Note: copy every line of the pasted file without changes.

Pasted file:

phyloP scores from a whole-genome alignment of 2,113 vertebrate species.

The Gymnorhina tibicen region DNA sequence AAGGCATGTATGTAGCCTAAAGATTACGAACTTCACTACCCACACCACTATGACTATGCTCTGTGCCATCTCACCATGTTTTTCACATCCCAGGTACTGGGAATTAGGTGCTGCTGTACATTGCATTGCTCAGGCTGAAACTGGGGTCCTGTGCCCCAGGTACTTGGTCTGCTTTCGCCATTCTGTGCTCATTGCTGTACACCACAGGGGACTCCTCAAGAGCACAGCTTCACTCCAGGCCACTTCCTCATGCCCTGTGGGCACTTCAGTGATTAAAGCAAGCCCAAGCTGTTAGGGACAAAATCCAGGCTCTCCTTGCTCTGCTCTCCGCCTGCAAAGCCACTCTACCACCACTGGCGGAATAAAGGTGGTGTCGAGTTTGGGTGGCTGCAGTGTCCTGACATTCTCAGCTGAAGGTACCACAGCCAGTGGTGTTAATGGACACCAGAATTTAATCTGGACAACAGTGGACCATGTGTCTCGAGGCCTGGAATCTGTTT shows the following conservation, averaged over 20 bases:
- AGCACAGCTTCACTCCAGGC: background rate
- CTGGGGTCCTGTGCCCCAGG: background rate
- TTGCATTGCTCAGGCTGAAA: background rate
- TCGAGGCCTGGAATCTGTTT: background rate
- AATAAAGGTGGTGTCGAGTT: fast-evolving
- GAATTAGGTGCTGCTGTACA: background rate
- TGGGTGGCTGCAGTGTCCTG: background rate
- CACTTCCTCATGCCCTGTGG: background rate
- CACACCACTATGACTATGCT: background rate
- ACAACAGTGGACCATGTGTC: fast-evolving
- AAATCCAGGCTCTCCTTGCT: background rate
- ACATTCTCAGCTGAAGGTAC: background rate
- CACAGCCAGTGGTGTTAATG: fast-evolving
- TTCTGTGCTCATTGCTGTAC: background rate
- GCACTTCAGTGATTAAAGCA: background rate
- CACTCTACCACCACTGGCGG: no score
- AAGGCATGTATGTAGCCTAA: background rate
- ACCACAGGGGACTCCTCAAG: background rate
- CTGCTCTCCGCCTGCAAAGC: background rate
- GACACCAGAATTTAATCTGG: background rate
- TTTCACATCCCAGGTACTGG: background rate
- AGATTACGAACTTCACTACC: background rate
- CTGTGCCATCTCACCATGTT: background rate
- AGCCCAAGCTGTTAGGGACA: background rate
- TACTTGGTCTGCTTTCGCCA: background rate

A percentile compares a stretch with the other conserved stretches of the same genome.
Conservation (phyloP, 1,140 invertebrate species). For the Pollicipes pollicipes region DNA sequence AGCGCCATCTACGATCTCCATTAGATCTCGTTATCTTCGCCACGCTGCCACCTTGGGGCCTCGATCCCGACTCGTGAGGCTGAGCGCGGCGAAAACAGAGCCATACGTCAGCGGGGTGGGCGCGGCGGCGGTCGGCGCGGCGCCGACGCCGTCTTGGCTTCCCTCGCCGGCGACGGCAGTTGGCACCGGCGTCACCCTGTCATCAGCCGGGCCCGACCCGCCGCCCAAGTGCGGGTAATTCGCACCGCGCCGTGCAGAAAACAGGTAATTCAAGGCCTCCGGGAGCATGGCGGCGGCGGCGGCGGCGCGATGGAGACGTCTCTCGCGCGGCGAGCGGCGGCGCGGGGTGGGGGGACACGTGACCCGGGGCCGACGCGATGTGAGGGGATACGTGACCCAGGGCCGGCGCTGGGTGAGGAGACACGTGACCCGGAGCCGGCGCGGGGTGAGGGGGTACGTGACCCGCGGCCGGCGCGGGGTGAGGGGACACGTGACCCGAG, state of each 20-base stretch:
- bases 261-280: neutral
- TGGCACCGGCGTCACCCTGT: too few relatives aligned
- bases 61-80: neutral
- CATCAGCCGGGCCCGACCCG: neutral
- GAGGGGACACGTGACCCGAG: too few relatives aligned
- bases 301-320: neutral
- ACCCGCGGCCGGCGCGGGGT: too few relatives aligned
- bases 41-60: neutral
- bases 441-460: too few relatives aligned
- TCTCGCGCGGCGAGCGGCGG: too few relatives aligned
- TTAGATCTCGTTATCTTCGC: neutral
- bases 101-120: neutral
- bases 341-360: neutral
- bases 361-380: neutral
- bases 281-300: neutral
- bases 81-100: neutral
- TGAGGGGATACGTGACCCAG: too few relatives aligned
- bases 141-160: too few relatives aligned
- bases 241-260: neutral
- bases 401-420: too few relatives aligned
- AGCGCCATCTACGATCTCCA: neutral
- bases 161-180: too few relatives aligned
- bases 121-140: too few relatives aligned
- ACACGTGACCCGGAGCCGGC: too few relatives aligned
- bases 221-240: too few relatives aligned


phyloP scores from a whole-genome alignment of 2,113 vertebrate species.

The Gymnorhina tibicen region DNA sequence AAGGCATGTATGTAGCCTAAAGATTACGAACTTCACTACCCACACCACTATGACTATGCTCTGTGCCATCTCACCATGTTTTTCACATCCCAGGTACTGGGAATTAGGTGCTGCTGTACATTGCATTGCTCAGGCTGAAACTGGGGTCCTGTGCCCCAGGTACTTGGTCTGCTTTCGCCATTCTGTGCTCATTGCTGTACACCACAGGGGACTCCTCAAGAGCACAGCTTCACTCCAGGCCACTTCCTCATGCCCTGTGGGCACTTCAGTGATTAAAGCAAGCCCAAGCTGTTAGGGACAAAATCCAGGCTCTCCTTGCTCTGCTCTCCGCCTGCAAAGCCACTCTACCACCACTGGCGGAATAAAGGTGGTGTCGAGTTTGGGTGGCTGCAGTGTCCTGACATTCTCAGCTGAAGGTACCACAGCCAGTGGTGTTAATGGACACCAGAATTTAATCTGGACAACAGTGGACCATGTGTCTCGAGGCCTGGAATCTGTTT shows the following conservation, averaged over 20 bases:
- AGCACAGCTTCACTCCAGGC: background rate
- CTGGGGTCCTGTGCCCCAGG: background rate
- TTGCATTGCTCAGGCTGAAA: background rate
- TCGAGGCCTGGAATCTGTTT: background rate
- AATAAAGGTGGTGTCGAGTT: fast-evolving
- GAATTAGGTGCTGCTGTACA: background rate
- TGGGTGGCTGCAGTGTCCTG: background rate
- CACTTCCTCATGCCCTGTGG: background rate
- CACACCACTATGACTATGCT: background rate
- ACAACAGTGGACCATGTGTC: fast-evolving
- AAATCCAGGCTCTCCTTGCT: background rate
- ACATTCTCAGCTGAAGGTAC: background rate
- CACAGCCAGTGGTGTTAATG: fast-evolving
- TTCTGTGCTCATTGCTGTAC: background rate
- GCACTTCAGTGATTAAAGCA: background rate
- CACTCTACCACCACTGGCGG: no score
- AAGGCATGTATGTAGCCTAA: background rate
- ACCACAGGGGACTCCTCAAG: background rate
- CTGCTCTCCGCCTGCAAAGC: background rate
- GACACCAGAATTTAATCTGG: background rate
- TTTCACATCCCAGGTACTGG: background rate
- AGATTACGAACTTCACTACC: background rate
- CTGTGCCATCTCACCATGTT: background rate
- AGCCCAAGCTGTTAGGGACA: background rate
- TACTTGGTCTGCTTTCGCCA: background rate

A percentile compares a stretch with the other conserved stretches of the same genome.
Conservation (phyloP, 1,140 invertebrate species). For the Pollicipes pollicipes region DNA sequence AGCGCCATCTACGATCTCCATTAGATCTCGTTATCTTCGCCACGCTGCCACCTTGGGGCCTCGATCCCGACTCGTGAGGCTGAGCGCGGCGAAAACAGAGCCATACGTCAGCGGGGTGGGCGCGGCGGCGGTCGGCGCGGCGCCGACGCCGTCTTGGCTTCCCTCGCCGGCGACGGCAGTTGGCACCGGCGTCACCCTGTCATCAGCCGGGCCCGACCCGCCGCCCAAGTGCGGGTAATTCGCACCGCGCCGTGCAGAAAACAGGTAATTCAAGGCCTCCGGGAGCATGGCGGCGGCGGCGGCGGCGCGATGGAGACGTCTCTCGCGCGGCGAGCGGCGGCGCGGGGTGGGGGGACACGTGACCCGGGGCCGACGCGATGTGAGGGGATACGTGACCCAGGGCCGGCGCTGGGTGAGGAGACACGTGACCCGGAGCCGGCGCGGGGTGAGGGGGTACGTGACCCGCGGCCGGCGCGGGGTGAGGGGACACGTGACCCGAG, state of each 20-base stretch:
- bases 261-280: neutral
- TGGCACCGGCGTCACCCTGT: too few relatives aligned
- bases 61-80: neutral
- CATCAGCCGGGCCCGACCCG: neutral
- GAGGGGACACGTGACCCGAG: too few relatives aligned
- bases 301-320: neutral
- ACCCGCGGCCGGCGCGGGGT: too few relatives aligned
- bases 41-60: neutral
- bases 441-460: too few relatives aligned
- TCTCGCGCGGCGAGCGGCGG: too few relatives aligned
- TTAGATCTCGTTATCTTCGC: neutral
- bases 101-120: neutral
- bases 341-360: neutral
- bases 361-380: neutral
- bases 281-300: neutral
- bases 81-100: neutral
- TGAGGGGATACGTGACCCAG: too few relatives aligned
- bases 141-160: too few relatives aligned
- bases 241-260: neutral
- bases 401-420: too few relatives aligned
- AGCGCCATCTACGATCTCCA: neutral
- bases 161-180: too few relatives aligned
- bases 121-140: too few relatives aligned
- ACACGTGACCCGGAGCCGGC: too few relatives aligned
- bases 221-240: too few relatives aligned